Not all, but many Acupuncture and Oriental Medical Colleges require students to first earn a B.A. degree in a field of study. Although, a degree in Biology, Anatomy Physiology, Chemistry or almost any science may be very helpful for the future study of Oriental Medicine and Acupuncture, there are many Acupuncturists and Oriental Medical Physicians with undergraduate degrees in Psychology, Sociology, Philosophy and other non-science related degrees. You just want to make sure that your GPA is well over the 2.5 GPA mark. That way, you will be a likely candidate for admittance in almost any Acupuncture or Oriental Medicine School, College or University.
4. PICK A LOCATION
Even with the countless articles written on it’s effectiveness (such as the use of Acupuncture by the United States military), some states still do not acknowledge Acupuncture as a legal form of medical treatment. There are no laws governing acupuncturists in Wyoming, North Dakota, South Dakota, Oklahoma, and Alabama. Delaware and Kentucky are the most recent states to finally legalize acupuncture as a profession. To find out if your state recognizes Acupuncture, check out Acufinder.com. Acufinder.com will provide you with information on which states recognize Acupuncture as a legal medical practice. Moreover, it is a good idea to research the Oriental Medicine and Acupuncture market in an area by speaking to Acupuncturists in that area.
5. PICK A SCHOOL
Before picking an Acupuncture/Oriental Medicine school, check to see if it is accredited by the Accreditation Commission for Acupuncture and Oriental Medicine (or ACAOM). ACAOM is a private agency recognized by the U.S. Department of Education which accredits professional masters degree and professional masters level certificates and diplomas in Acupuncture and Oriental Medicine. If you go to ACAOM.com website, you can find a list of over 50 accredited Acupuncture Schools and Colleges.
Schools of Oriental Medicine focus not only on Acupuncture but also Chinese Herbal Medicines and Asian Bodywork. The curriculum and amount of hours dedicated to each particular subject will depend on the college’s curriculum. Normally, earning a Masters degree in MSOM in Acupuncture and/or Oriental Medicine will normally take 3 to 4 years. If you want to go for your Doctorates, add approximately 2 more years of schooling. Time well spent if you love helping others.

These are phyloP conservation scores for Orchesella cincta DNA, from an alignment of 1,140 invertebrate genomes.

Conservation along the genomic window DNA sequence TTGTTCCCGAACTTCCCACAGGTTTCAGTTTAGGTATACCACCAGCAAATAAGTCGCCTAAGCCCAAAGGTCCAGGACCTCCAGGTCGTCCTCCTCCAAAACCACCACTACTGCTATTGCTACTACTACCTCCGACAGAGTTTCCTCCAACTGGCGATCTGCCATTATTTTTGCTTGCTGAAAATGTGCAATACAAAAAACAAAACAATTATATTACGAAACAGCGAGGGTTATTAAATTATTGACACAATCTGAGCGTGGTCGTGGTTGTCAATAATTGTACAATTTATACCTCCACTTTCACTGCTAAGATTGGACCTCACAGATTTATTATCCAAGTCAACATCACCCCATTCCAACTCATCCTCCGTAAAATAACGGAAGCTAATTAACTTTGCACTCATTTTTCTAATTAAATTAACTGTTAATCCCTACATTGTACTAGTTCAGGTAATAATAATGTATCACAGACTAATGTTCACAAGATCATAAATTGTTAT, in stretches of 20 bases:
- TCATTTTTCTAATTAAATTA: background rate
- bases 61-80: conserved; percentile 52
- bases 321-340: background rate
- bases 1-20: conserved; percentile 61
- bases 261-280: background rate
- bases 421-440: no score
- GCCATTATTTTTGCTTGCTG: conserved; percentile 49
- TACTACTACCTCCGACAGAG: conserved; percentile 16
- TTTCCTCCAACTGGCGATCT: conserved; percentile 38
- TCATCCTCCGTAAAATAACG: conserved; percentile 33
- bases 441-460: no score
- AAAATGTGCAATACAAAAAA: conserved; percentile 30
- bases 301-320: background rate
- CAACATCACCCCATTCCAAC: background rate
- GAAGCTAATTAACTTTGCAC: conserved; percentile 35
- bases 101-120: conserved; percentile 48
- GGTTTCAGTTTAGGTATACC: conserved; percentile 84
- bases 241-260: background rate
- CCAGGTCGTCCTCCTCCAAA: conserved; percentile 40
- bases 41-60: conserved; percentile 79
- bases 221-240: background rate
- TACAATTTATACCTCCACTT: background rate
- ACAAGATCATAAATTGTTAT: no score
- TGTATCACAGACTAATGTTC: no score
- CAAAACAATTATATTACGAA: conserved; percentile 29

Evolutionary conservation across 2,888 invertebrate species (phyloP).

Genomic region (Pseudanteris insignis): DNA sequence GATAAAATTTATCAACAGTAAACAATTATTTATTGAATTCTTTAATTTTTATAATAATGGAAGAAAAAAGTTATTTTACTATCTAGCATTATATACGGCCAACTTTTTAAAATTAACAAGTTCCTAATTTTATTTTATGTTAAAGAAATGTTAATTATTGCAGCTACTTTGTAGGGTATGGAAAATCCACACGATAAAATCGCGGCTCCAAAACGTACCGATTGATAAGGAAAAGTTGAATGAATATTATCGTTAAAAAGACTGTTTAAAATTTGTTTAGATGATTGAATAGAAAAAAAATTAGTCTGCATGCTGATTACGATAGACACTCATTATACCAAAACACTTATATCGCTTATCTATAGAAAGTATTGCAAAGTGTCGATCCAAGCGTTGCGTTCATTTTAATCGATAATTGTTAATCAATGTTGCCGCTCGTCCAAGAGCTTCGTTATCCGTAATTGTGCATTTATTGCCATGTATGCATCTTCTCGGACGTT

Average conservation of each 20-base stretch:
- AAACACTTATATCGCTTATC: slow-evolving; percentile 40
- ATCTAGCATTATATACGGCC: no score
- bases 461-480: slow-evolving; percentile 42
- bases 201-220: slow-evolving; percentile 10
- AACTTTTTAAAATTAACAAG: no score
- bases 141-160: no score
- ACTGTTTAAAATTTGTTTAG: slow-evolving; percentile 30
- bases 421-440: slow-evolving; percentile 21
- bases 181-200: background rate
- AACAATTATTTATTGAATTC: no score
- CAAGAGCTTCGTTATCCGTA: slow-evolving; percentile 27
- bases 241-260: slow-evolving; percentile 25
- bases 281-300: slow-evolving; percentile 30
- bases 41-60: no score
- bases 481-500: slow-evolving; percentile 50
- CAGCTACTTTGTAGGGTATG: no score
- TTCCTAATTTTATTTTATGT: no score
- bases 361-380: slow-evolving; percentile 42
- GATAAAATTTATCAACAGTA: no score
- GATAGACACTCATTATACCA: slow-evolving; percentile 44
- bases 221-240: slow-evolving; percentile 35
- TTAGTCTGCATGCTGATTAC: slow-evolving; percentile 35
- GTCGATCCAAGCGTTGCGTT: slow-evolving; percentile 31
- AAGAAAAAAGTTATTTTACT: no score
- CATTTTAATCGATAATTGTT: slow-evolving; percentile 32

6. BOARD CERTIFICATION
Once you have completed your schooling, the next step is to pass the National Certification Commision for Acupuncture and Oriental Medicine (or NCCAOM) exam. to become state certified. The NCCAOM is recognized by a majority of states in the U.S. (except California). In order to become state certified in the state of California, you must pass their own Board Certification exam and requirements.
7. BECOMING AN ACUPUNCTURIST OR ORIENTAL MEDICAL DOCTOR
After you have completed your schooling, obviously, the next step is to begin work. Most new Acupuncturists begin by working with an established practice. This way, you can build a client base and observe how a practice operates before developing your own practice. If you live in a larger metropolitan town, it is typically easier to find a job as an Acupuncturist.
8. CONTINUING EDUCATION
Like many occupations in the field of medicine, Acupuncture and Oriental Medical treatments are constantly evolving and thus, you will need to continue your education even after you have established your practice. Focus on learning new strategies, improving your techniques, getting to know and staying in touch seasoned veterans of the field, teachers as well as those in the forefront of medical science research.
Western Medicine, especially when it comes to treatments regarding general wellness and healthcare, is limited in it’s ability to provide effective treatment. According to the documentary, ESCAPE FIRE. at least 30% of medical treatment is ineffective. Because of this, alternative medicine such as Acupuncture and Oriental Medicine will have a greater influence in the future of medicine.
So, to become a professional in an alternative form of medicine like Acupuncture and Oriental Medicine will not only benefit the communities of the future, but as a healer, practitioner or medical professional you will be part of the medical community blazing a new trail for modern medicine – treating the once untreatable and curing the once uncurable. Good luck to you in your journey towards becoming an Acupuncturist and/or Oriental Medical Doctor.
Source by Les Brooklyn